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Talking Trade blog

ASEAN’s e-commerce agreement

Published 27 March 2019

The ten member states of ASEAN have been slowly and steadily working towards greater integration. The headline business goals of the ASEAN Economic Community ( AEC ) of the “free movement of goods, services, investment, skilled labour and freer movement of capital” remain some way off.

In the meantime, ASEAN has begun to make forward progress on another key area of importance with the signing of an agreement on electronic commerce (e-commerce).  The deal was concluded in November 2018, but the text was finally released last week.   

What does it do?  The short answer—it provides the groundwork for the future. 

E-commerce and digital trade are likely to be critically important areas of upcoming growth.  As a previous AMTC report indicated, the benefits of digital tools are especially vital for smaller firms.  Micro, small and medium enterprises (MSMEs) can reduce time costs by 29 percent and drop direct business costs by 82 percent using digital technology.

Most of the nearly 2500 MSMEs involved in our Asia Pacific MSME Trade Coalition (AMTC) are in e-commerce and digital trade.  While not all are located in ASEAN, many are engaged in or support trade flows across the region.  Most have reported challenges related to inconsistent trade rules and regulations within ASEAN.   

These can be direct issues, like problems with customs valuation, paperwork or handling returned items, or indirect challenges, like rising computing costs if world-leading cloud-based services are not available for use domestically.

The Southeast Asian digital economy is already estimated to be worth US$72 billion.  The digital economy is on track to hit $240 billion by 2025, more than $40 billion higher than originally projected in a Google/Temasek study.  The region is increasingly home to important unicorns like Grab, GoJek, Lazada, SEA and Tokopedia. 

Getting these firms and others that follow to flourish requires a nurturing policy framework.  So far, ASEAN member states have had limited experience in crafting complementary digital regulations.  At the domestic level, many ASEAN countries are headed in problematic directions—creating policies in various areas that could dramatically impede the ability of future unicorns to grow and thrive and strangling the prospects for smaller firms along the way.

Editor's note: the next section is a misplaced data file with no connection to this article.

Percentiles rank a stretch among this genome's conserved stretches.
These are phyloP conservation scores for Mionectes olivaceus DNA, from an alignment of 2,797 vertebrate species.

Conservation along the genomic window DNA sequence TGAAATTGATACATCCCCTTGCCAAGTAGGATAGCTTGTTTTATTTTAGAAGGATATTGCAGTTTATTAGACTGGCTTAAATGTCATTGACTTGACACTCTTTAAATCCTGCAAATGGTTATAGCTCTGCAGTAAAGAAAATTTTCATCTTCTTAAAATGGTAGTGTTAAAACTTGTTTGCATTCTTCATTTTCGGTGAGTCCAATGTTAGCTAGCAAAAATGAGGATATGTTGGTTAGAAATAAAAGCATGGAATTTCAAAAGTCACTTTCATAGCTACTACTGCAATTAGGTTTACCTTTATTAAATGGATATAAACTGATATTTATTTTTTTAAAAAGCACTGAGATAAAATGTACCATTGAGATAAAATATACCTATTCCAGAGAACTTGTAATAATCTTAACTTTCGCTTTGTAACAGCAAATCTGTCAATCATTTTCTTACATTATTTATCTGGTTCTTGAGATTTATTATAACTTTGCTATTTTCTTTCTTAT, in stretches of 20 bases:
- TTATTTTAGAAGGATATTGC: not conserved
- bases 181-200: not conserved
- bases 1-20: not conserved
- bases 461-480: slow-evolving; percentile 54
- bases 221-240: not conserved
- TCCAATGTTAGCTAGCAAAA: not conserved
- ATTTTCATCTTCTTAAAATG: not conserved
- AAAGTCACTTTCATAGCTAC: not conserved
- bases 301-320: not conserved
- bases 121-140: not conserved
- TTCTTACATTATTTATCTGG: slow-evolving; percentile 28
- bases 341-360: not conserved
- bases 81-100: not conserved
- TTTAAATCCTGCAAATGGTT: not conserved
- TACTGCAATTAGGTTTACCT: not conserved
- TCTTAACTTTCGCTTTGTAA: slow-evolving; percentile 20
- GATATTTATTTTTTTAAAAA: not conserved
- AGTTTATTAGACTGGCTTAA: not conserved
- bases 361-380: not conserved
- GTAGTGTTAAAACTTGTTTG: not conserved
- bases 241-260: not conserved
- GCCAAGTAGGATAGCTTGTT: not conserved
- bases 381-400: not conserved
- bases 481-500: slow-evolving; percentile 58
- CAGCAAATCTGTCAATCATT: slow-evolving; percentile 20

Hence the necessity for ASEAN to start to tackle e-commerce and digital trade in a regional manner. 

The agreement reached in November puts in place some useful provisions to get going.  It urges member states to use paperless trading schemes and the use of information (other than financial services) via electronic means including digital signatures.  It encourages members to be transparent about consumer protection measures and urges online personal information protection.

The agreement includes a clause to review the agreement within three years. 

Most of the agreement remains at the level of cooperation, however, especially on key elements that companies care most about.  This includes commitments that will cover issues of ICT infrastructure, legal and regulatory frameworks, electronic payments and settlement, trade facilitation, intellectual property rights in the digital era, competition policy, cybersecurity and so forth.

[ASEAN watchers may be interested to note that Vietnam has exempted itself from time delays in this document.  While Cambodia, Lao PDR and Myanmar all received additional time for implementation of some provisions, Vietnam did not.] 

Part of the challenge in crafting an agreement that might matter for firms are the wide gaps in ability between ASEAN member states.  This is a perennial challenge for ASEAN, of course, but the distance between ASEAN countries is particularly glaring in the digital space.   Even the knowledge levels between officials in charge of crafting policy can be starkly divergent.